Eat, Run, Educate & Cure Blindness in Ethiopia

A Journey of A Lifetime 

Restoring Sight. Educating Leaders. A Race for the Future.

Post-operative cataract patients celebrate in Mekelle, Ethiopia. Courtesy National Geographic Poland


  • running with world champions Haile GebrselassieGebre Gebremariam and Werknesh Kidane
  • touring the Ethiopian countryside with these legendary runners as your personal guides
  • helping an eye patient remove their bandages and see for the first time
  • exploring ancient trails with Scott Jurek that lead to some of the oldest Christian churches in the world
  • participating in a half marathon alongside 100 up and coming Ethiopian runners 
  • meeting teachers and children that benefit from sustainable education projects in rural villages
  • cooking and camping in a rural village while learning the secrets of Ethiopian cuisine and the local community

Join me February 22, 2013 as I team up with The Himalayan Cataract Project (HCP) and imagine1day on the  ACCELERATE ETHIOPIA trip.  This is a trip of a lifetime that includes my passions of running, food and giving back.  I love when I can combine all of them together and ACCELERATE ETHIOPIA is a magical mix that I am looking forward to sharing with runners of all abilities.

The journey begins in the capital city of Addis Ababa where we will meet up with the legendary Haile Gebrselassiefor a run and a chance to pick his brain.

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Haile Gebrselassie competing on the track in Hengelo, the NetherlandsPhoto: Wikipedia

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Gebre Gebremariam in 2011 NYC Marathon. Photo: Wikipedia

We’ll then make our way to Tigray, “The Cradle of Humanity” and the surrounding Gheralta Mountains.  World champs Gebre Gebremariam and Werknesh Kidane will join us for the rest of trip, giving us an insider’s view of their homeland.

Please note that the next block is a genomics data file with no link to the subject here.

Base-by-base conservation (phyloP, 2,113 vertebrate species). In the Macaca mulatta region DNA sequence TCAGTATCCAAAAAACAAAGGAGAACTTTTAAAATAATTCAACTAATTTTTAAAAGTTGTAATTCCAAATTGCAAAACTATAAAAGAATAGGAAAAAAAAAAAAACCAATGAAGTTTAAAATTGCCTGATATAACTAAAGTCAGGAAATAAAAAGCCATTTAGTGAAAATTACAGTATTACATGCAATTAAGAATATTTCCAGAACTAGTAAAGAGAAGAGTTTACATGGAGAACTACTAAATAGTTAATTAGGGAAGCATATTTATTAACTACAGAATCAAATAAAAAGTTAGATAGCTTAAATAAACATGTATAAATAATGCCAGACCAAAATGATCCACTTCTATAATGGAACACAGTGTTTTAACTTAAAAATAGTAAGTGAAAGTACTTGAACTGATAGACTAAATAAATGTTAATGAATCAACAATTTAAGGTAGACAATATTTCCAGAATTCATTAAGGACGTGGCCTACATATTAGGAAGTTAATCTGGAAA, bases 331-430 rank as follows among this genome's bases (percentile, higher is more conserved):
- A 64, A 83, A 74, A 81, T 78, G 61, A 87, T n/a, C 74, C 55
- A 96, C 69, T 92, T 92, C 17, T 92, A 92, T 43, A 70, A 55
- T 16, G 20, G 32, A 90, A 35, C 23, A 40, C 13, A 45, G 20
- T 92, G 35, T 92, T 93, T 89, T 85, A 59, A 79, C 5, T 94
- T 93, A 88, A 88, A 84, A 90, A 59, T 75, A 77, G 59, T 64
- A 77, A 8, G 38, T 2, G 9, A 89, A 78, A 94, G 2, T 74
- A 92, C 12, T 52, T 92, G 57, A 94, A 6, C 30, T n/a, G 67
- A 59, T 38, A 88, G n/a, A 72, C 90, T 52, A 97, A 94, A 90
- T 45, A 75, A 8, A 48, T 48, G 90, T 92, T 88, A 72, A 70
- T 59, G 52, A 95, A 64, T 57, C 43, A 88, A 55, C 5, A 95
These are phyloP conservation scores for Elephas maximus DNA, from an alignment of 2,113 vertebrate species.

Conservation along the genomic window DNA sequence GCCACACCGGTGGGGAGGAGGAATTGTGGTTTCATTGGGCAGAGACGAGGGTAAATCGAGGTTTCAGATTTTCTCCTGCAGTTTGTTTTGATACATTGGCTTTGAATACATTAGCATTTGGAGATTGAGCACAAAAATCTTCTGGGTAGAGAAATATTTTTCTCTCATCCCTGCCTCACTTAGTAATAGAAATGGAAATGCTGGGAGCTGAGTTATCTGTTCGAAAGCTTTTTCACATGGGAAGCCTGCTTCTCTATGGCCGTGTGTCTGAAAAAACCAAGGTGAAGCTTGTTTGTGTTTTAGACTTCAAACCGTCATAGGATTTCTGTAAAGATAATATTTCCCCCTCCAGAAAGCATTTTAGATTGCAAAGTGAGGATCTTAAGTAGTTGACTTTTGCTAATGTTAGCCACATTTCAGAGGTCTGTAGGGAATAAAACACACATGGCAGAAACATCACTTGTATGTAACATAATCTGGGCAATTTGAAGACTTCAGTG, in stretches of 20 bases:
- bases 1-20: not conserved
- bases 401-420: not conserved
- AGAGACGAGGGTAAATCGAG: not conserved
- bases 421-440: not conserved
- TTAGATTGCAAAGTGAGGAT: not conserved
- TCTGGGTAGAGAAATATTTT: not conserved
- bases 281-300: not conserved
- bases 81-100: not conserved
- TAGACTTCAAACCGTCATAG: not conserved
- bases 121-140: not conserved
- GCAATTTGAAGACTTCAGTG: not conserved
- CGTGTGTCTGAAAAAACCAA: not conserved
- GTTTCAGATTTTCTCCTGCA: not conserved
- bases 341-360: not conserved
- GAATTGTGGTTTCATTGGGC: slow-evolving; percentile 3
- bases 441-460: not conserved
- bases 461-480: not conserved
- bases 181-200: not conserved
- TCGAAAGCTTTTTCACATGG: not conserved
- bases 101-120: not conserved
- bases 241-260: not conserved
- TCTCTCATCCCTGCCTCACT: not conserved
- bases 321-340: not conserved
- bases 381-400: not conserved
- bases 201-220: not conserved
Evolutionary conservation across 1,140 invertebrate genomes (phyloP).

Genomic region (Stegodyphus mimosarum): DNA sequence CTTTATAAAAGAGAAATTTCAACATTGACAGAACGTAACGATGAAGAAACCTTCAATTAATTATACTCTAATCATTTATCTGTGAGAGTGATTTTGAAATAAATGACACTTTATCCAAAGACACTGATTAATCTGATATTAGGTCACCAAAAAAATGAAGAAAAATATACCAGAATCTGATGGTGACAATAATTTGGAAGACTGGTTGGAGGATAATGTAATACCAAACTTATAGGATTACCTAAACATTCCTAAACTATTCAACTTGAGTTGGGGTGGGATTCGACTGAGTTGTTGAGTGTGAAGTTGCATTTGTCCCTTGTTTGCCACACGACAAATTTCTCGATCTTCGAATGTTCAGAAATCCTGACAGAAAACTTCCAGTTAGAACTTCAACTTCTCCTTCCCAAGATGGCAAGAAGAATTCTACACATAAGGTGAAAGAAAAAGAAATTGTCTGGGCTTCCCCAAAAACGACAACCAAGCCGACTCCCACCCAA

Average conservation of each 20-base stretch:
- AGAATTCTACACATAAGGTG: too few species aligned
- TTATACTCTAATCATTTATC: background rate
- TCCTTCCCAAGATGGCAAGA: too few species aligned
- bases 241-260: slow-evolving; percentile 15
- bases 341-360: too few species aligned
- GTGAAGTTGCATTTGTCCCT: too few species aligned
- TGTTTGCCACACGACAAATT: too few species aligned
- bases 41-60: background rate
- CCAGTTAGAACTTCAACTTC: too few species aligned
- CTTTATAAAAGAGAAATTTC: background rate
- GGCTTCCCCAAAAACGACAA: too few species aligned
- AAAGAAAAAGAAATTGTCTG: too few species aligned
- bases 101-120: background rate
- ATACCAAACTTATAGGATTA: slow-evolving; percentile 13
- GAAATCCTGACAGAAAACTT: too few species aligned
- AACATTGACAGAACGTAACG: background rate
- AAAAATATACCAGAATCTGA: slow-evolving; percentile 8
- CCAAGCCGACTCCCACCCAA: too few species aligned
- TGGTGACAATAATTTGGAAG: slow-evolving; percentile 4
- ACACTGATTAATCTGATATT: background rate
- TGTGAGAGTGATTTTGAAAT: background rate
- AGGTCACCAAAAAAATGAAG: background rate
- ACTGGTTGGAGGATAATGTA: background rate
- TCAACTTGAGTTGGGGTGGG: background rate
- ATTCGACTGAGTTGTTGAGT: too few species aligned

Photo: Peter Doucette

Each day we will get out for fun training runs on local trails and dirt roads.  I’ll make sure Gebre and Werknesh take it easy on us!

The Gheralta Massif proper. Photo courtesy Gabe Rogel & Vertical Ethiopia

Accessing Abune Yemata. Photo by Peter Doucette

We’ll explore the mystical trails in the Gheralta Mountains that lead to sacred sites and ancient underground Christian churches that were hewn out of volcanic rock over 1000 years ago.

With a small group of 15 participants, you’ll have plenty of one on one time with the Ethiopian greats and I’ll be incorporating some running clinics into our daily schedule.

In the middle of our trip we will be participating in a three day eye camp where over 1000 people will be cured of blindness.  Working alongside HCP physicians and volunteers we will be escorting patients and assisting with bandage removal.  My friends who have worked at an eye camp tell me that watching a blind patient open their eyes after surgery is one of the most unforgettable experiences of their life.


A cataract patient is prepared for surgery in Mekelle, Ethiopia. Courtesy National Geographic Poland  

An Ethiopian farmer with his sight restored. Courtesy Toni Cervantes

A mother’s sight restored in Ethiopia after a Himalayan Cataract Project eye camp in Arbaminch. Courtesy Toni Cervantes